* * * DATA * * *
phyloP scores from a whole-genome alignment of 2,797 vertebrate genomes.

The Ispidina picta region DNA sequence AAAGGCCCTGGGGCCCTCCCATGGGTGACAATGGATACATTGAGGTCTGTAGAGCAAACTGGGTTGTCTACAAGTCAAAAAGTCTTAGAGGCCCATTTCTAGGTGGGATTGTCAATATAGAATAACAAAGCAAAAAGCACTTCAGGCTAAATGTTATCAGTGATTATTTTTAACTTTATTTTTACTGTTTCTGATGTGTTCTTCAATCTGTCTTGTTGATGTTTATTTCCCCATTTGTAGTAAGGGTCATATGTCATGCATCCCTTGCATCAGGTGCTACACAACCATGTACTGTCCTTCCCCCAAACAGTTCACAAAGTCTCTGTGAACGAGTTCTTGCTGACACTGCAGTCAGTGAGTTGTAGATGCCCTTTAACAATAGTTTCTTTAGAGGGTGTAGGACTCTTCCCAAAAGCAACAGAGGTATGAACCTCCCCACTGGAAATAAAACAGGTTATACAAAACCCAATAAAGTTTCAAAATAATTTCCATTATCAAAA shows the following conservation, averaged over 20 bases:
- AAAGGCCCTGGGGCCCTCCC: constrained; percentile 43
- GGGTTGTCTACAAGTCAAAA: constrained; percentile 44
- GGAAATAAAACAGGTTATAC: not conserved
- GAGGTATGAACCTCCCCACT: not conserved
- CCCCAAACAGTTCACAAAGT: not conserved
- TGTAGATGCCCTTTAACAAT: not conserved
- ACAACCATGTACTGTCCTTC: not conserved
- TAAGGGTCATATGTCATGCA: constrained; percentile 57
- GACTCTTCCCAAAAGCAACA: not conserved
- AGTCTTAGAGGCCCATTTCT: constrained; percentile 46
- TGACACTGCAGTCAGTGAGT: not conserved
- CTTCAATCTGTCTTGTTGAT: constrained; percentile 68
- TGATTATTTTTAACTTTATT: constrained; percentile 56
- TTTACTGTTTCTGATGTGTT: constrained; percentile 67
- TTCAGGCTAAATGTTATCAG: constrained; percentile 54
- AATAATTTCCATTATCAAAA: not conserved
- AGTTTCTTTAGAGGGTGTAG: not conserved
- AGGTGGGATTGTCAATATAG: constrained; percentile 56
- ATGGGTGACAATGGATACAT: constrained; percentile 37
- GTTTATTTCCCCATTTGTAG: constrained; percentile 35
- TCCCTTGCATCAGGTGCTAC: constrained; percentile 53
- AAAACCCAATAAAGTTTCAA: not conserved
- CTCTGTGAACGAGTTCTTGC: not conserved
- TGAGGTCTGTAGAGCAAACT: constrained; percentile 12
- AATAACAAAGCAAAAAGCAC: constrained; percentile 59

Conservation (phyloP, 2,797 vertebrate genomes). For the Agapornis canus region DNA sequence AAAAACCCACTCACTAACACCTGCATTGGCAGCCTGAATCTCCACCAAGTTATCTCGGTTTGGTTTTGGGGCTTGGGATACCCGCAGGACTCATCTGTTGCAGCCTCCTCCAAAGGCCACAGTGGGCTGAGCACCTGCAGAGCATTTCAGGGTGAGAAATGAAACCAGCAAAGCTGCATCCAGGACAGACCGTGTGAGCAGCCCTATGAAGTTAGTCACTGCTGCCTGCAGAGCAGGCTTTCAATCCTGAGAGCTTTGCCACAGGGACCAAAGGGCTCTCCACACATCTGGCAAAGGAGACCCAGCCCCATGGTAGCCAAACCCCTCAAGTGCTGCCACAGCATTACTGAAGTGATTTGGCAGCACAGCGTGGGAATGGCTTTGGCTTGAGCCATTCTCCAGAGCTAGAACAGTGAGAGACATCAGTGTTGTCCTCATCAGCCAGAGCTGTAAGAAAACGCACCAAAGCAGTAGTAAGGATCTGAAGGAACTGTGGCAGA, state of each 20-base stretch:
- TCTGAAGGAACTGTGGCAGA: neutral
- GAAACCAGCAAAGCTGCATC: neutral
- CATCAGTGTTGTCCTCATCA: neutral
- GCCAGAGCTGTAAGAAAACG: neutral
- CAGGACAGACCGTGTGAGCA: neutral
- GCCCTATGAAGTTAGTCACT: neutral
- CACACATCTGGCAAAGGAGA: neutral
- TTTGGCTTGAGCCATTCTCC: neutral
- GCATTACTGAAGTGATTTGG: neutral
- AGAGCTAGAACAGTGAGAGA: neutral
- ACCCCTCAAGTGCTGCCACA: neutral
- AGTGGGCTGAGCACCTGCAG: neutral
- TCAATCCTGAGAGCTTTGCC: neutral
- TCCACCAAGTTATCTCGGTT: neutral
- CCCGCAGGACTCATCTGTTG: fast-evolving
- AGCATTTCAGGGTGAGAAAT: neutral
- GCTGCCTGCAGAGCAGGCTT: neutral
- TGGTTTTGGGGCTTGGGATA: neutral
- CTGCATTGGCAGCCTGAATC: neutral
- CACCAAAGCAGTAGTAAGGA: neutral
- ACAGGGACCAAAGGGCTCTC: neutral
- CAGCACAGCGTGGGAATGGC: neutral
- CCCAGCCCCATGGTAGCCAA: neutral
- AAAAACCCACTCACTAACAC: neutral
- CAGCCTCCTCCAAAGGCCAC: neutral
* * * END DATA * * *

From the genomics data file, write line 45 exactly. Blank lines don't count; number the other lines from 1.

- GCTGCCTGCAGAGCAGGCTT: neutral